December 29, 2023

How to restore and clean vintage rusty old cast iron pans

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I love thrift shopping because I never know what gems are waiting for their next owner. I have a few things I always check for in the thrift store and cast-iron cookware is one of them. They will last beyond the next generation if well cared for.

Let me show you how I restore thrifted cast iron. With some basic steps, you can turn rusty cast iron items into as good as new cast iron.

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Table of Contents

About Cast Iron

A little bit about cast-iron cookware. The name already tells what it is. It’s a pan, skillet, etc. made by melting iron ore with a carbon percentage of more than 2%. It’s often made of a mix of iron, carbon, silicon, and manganese. The melted mix is then cast into a mold and voilà there’s your cast-iron skillet.

The best thing about cast-iron cookware is its versatility. It can be used in the oven (only when the handles are oven-proof as well!), on open fire, induction, gas cooktops, wood-fired stoves, ceramic cooktops, etc. It is available in lots of sizes and shapes and, all cast iron items have their own distinct purposes. Let’s look at some different cast iron items.

Dutch Ovens

Dutch ovens are sturdy cast-iron pans that have a lid. Sometimes the lids are made in such a way that you can place hot embers on top. That makes this particular pan very versatile. A Dutch oven is fantastic for making homemade bread. I even consider it one of the basics a beginner baker needs. Because it’s a great heat retainer and has a snug closing lid, the bread that’s baked in a Dutch oven gets this beautiful, cracked open crust almost any time.

Cast-iron Skillets

A cast-iron skillet is great for searing meat, baking an egg, pancakes, and sauteeing vegetables. Some iron skillets have removable handles so they are oven-safe as well.

Cast-iron Pans

Cast-iron pans are super versatile and great for bread baking, boiling an egg, and even searing meat when your cast-iron skillet is taken.

Cast iron cooking isn’t hard. You just need to heat your pans well before you use them. However, this doesn’t apply when you use them just to boil water. Then you just add the water to the “cold” iron pots then heat. It might take some time to adjust from non-stick to cast-iron cookware, but I’m pretty sure you’ll love it.

Cast iron is also widely available. You could buy all new cast iron, or find a vintage gem in your local thrift store or a yard sale. Wherever you find your first piece of cast-iron cookware, be sure to have some good oven mitts ready for your first use because cast iron gets hot and stays hot for a while! :)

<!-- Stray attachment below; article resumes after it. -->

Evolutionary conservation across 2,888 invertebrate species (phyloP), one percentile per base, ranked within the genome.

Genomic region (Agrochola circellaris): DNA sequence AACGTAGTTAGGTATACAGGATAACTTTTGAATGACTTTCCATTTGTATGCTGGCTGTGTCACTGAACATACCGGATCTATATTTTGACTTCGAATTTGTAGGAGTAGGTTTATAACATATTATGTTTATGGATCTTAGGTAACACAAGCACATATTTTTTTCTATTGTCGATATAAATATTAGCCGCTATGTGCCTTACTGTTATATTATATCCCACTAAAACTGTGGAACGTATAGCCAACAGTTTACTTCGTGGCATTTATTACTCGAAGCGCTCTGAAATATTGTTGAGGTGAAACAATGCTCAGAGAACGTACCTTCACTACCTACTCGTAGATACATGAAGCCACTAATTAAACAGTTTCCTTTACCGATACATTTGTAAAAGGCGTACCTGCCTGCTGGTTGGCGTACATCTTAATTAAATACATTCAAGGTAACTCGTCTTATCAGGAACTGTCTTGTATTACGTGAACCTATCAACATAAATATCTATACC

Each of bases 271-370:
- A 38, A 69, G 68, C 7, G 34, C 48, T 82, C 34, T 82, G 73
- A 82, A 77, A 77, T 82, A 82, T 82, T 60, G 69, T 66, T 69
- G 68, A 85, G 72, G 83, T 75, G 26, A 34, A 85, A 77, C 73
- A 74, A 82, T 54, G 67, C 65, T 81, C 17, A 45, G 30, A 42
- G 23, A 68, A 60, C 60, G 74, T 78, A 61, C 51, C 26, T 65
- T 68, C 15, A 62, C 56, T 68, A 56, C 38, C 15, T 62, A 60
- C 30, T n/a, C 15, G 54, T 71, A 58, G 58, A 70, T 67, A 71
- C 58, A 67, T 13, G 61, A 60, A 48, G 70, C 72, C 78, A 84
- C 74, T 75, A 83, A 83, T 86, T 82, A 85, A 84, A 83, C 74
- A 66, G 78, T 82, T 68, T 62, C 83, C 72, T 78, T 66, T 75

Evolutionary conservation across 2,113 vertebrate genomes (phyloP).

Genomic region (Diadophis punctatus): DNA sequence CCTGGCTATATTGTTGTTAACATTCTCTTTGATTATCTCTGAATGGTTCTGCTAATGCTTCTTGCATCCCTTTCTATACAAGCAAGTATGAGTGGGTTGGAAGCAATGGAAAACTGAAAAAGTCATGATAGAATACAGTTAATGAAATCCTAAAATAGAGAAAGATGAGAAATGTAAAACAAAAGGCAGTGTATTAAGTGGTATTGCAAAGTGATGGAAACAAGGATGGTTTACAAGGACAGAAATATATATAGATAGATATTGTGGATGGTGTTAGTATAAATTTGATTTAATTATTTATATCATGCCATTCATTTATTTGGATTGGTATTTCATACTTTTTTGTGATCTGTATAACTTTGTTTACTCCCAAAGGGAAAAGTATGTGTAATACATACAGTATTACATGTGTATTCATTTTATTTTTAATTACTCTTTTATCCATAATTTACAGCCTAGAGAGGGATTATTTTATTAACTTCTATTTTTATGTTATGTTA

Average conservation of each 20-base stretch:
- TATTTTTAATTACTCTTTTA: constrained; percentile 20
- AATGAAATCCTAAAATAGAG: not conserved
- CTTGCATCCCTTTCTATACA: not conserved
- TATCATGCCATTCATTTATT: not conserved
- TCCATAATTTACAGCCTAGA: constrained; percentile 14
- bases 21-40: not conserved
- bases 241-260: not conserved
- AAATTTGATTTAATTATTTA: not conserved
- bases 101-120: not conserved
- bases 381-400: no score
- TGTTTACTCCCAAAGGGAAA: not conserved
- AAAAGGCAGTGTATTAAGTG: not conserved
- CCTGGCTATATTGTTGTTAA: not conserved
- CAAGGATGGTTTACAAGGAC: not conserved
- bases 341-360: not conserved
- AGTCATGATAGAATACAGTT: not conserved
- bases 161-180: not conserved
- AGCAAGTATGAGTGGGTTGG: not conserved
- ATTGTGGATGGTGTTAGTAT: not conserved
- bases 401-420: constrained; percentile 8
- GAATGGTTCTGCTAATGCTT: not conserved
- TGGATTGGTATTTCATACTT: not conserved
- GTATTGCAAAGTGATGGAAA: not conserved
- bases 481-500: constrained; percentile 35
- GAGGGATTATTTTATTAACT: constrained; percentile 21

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Finding vintage cast iron cookware

For me, the best place to find a new cast iron pan is in one of our local thrift stores. We’re blessed to have a few really good and affordable ones in the area. If you don’t live near a thrift store you can look for cast iron cookware at flea markets, on a garage sale, in an antique shop, or while bargain hunting for old cast iron pans at yard sales. Vintage shops might carry some one-of-a-kind vintage pans too.

A thrifted or vintage cast iron pan should be in generally good shape. Don’t shy away from a good rusty cast iron skillet. With a little elbow grease, even a rusty pan can be turned into as good as a new cast iron pan. The good news is that even severe rust can be removed. It’s a good idea though to check the handles. Especially if they’re removable and haven’t been used in a long time. Make sure they’re still sturdy and safe to use.

Also, if you’ve already got an old cast iron skillet that’s seen better days, there’s a good chance you can bring that rusty pan back to good shape with a little effort. Just follow these basic steps to tackle that rusty cast iron pan, and in no time, you’ll have an old pan that’s ready for action again!

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Cleaning Methods for Cast-iron

There are different tried-and-true methods of cleaning cast-iron cookware. Safety is a top priority, whatever method you use. I can’t emphasize enough to keep your cast-iron cleaning project out of reach of children and pets.

Safety is paramount when dealing with cast-iron cookware, especially around curious little ones and pets. Please ensure that the cleaning bath is placed well out of their reach to prevent any accidents that could involve the cast-iron cookware and the cleaning solution potentially harming your child or pet. Their safety is a top priority, so let’s keep them protected from any potential accidents.

That being said, let’s gather our supplies so we can start.

Supplies for cleaning cast-iron cookware

  • Paper towel